Sarvepalli Radhakrishnan pronunciation (help·info), OM, FBA (Telugu: సర్వేపల్లి రాధాకృష్ణ 5 September 1888 – 17 April 1975) was an Indian philosopherand statesman. He was the first Vice-President of India (1952–1962) and subsequently the second President of India (1962–1967).
One of India's most influential scholars of comparative religion and philosophy, Radhakrishnan is thought of as having built a bridge between the East and the West by showing that the philosophical systems of each tradition are comprehensible within the terms of the other. He wrote authoritative exegeses of India's religious and philosophical literature for the English speaking world. His academic appointments ...view middle of the document...
He graduated from there in 1906with a Master's degree in Philosophy , being one of its most distinguished alumni.Radhakrishnan wrote his thesis for the M.A. degree on "The Ethics of the Vedanta and its Metaphysical Presuppositions". He was afraid that this M.A. thesis would offend his philosophy professor, Dr. A.G. Hogg. Instead, Dr. Hogg commended Radhakrishnan on doing an excellent job.Radhakrishnan's M.A. thesis was published when he was only 20.
Dr. Radhakrishnan studied philosophy by chance rather than by choice. Being a financially constrained student at the time, when a cousin, after graduating from the same college, passed on his textbooks in philosophy to Radhakrishnan, it automatically decided his academic course. Later on he felt deep interest in his subject and wrote many acclaimed works on philosophy, both Eastern and Western.
Radhakrishnan was married to Sivakami, a distant cousin, in 1904 at the age of 16. As per tradition the marriage was arranged by the family. The couple had five daughters and a son, Sarvepalli Gopal. Sarvepalli Gopal went on to a notable career as a historian. Sivakami died in 1956. They were married for over 51 years.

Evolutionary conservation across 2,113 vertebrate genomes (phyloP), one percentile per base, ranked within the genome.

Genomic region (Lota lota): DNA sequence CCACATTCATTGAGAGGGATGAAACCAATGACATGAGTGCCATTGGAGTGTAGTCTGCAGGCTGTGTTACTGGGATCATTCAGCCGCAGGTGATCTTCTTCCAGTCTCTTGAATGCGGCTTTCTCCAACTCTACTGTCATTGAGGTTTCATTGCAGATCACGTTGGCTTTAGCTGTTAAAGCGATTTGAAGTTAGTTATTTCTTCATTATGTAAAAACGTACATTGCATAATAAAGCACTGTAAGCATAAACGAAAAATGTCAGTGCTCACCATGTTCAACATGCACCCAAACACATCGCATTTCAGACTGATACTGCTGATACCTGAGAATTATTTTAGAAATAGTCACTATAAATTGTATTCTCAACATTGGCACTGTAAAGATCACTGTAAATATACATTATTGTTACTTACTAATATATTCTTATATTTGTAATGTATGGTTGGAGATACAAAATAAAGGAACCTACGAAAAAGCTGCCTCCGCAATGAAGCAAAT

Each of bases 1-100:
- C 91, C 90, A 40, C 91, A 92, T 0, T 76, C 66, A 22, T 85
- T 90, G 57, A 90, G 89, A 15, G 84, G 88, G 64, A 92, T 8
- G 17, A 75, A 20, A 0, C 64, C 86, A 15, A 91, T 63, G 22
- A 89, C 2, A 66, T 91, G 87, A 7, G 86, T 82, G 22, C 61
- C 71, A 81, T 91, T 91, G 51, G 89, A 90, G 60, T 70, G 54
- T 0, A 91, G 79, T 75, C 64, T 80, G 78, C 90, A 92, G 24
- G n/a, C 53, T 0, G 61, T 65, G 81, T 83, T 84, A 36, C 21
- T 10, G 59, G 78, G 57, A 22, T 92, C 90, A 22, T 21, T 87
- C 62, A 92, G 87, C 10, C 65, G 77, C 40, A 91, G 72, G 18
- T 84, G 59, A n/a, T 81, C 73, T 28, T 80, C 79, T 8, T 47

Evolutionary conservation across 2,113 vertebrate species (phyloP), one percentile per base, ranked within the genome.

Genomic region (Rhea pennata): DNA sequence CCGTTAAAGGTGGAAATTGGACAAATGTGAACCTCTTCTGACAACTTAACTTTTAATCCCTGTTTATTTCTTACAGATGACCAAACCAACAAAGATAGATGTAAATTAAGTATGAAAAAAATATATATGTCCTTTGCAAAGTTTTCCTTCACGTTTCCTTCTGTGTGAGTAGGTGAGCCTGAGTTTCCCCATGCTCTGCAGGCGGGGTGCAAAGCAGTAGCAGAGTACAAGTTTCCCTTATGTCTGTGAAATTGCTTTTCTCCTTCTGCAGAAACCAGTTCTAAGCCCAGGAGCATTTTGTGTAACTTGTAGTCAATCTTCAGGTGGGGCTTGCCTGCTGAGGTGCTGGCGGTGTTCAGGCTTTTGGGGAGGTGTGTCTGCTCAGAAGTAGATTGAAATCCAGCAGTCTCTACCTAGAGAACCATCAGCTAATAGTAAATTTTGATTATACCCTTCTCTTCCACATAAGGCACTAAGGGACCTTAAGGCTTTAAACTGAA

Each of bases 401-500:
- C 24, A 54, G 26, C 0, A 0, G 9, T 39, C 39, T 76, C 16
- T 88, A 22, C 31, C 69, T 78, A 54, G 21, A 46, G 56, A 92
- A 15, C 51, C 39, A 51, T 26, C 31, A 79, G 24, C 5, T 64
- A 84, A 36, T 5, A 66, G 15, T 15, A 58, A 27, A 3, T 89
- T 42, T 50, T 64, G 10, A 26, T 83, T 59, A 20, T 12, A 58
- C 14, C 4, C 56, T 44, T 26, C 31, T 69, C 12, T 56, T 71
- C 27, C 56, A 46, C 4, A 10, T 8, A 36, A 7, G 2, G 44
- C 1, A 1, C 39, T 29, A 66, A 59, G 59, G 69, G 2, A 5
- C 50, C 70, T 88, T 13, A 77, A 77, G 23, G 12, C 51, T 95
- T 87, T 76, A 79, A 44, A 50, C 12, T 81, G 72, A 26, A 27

In April 1909,Sarvepalli Radhakrishnan was appointed to the Department of Philosophy at the Madras Presidency College. Thereafter, in 1918, Radhakrishnan was selected as Professor of Philosophy by the University of Mysore. By that time he had written many articles for journals of repute likeThe Quest, Journal of Philosophy and the International Journal of Ethics. He also completed his first book, The Philosophy of Rabindranath Tagore. He believed Tagore's philosophy to be the "genuine manifestation of the Indian spirit". Dr. Radhakrishnan's second book, The Reign of Religion in Contemporary Philosophy was published in 1920.
In 1921 he was appointed as a professor in philosophy to occupy the King George V Chair of Mental and Moral Science at the University of Calcutta. Radhakrishnan represented the University of Calcutta at the Congress of the Universities of the British Empire in June 1926 and the International Congress of Philosophy at Harvard University in September 1926. Another important academic event during this period was the invitation to deliver the Hibbert Lectureon the ideals of life which he delivered at Harris Manchester College, Oxford in 1929 and which was subsequently published in book form as An Idealist View of Life.
In 1929 Dr. Radhakrishnan was invited to take the post vacated by Principal J. Estlin Carpenter at Harris Manchester College. This gave him the opportunity to lecture to the students of the University of Oxford on Comparative Religion. For his services to education he was knighted by George V in the June 1931Birthday Honours, and formally invested with his honour by the Governor-General of India, the Earl of Willingdon, in April 1932. However, he did not use the title in personal life, preferring...